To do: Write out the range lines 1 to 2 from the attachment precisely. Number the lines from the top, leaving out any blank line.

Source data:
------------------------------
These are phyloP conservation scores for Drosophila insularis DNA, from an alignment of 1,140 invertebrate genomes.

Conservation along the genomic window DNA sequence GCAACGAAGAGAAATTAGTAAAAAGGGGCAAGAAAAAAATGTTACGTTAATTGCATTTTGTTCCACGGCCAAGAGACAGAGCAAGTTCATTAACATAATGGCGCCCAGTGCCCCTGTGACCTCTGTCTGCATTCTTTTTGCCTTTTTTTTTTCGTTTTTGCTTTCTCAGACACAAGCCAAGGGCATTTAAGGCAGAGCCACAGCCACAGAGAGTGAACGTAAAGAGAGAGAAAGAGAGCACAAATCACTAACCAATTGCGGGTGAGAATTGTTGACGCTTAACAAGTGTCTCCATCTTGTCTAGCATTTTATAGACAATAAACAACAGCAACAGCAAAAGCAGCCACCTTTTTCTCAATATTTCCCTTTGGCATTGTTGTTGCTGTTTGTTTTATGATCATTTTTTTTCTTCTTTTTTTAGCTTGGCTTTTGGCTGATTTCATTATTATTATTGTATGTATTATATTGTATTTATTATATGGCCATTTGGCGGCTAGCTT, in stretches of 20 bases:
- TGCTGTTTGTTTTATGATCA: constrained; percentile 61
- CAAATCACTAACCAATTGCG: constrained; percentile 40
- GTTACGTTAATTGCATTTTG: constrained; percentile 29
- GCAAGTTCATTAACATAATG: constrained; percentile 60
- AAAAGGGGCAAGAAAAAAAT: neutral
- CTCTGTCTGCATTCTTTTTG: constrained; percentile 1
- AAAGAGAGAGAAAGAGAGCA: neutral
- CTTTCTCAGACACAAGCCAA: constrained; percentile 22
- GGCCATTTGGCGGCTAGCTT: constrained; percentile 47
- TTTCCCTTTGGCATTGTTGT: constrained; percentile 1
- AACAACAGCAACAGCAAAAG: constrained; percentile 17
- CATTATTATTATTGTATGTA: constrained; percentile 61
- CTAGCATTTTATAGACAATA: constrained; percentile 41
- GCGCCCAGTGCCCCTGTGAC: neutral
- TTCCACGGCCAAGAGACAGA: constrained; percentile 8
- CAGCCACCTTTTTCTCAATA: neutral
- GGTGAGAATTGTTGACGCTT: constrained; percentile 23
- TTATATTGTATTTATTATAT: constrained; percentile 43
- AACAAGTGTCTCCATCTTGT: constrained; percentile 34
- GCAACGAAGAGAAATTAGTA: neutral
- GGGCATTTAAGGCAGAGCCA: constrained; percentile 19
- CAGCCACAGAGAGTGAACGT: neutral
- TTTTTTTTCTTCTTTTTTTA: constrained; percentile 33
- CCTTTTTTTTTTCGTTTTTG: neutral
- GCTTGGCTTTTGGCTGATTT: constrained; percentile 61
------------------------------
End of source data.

These are phyloP conservation scores for Drosophila insularis DNA, from an alignment of 1,140 invertebrate genomes.

Conservation along the genomic window DNA sequence GCAACGAAGAGAAATTAGTAAAAAGGGGCAAGAAAAAAATGTTACGTTAATTGCATTTTGTTCCACGGCCAAGAGACAGAGCAAGTTCATTAACATAATGGCGCCCAGTGCCCCTGTGACCTCTGTCTGCATTCTTTTTGCCTTTTTTTTTTCGTTTTTGCTTTCTCAGACACAAGCCAAGGGCATTTAAGGCAGAGCCACAGCCACAGAGAGTGAACGTAAAGAGAGAGAAAGAGAGCACAAATCACTAACCAATTGCGGGTGAGAATTGTTGACGCTTAACAAGTGTCTCCATCTTGTCTAGCATTTTATAGACAATAAACAACAGCAACAGCAAAAGCAGCCACCTTTTTCTCAATATTTCCCTTTGGCATTGTTGTTGCTGTTTGTTTTATGATCATTTTTTTTCTTCTTTTTTTAGCTTGGCTTTTGGCTGATTTCATTATTATTATTGTATGTATTATATTGTATTTATTATATGGCCATTTGGCGGCTAGCTT, in stretches of 20 bases: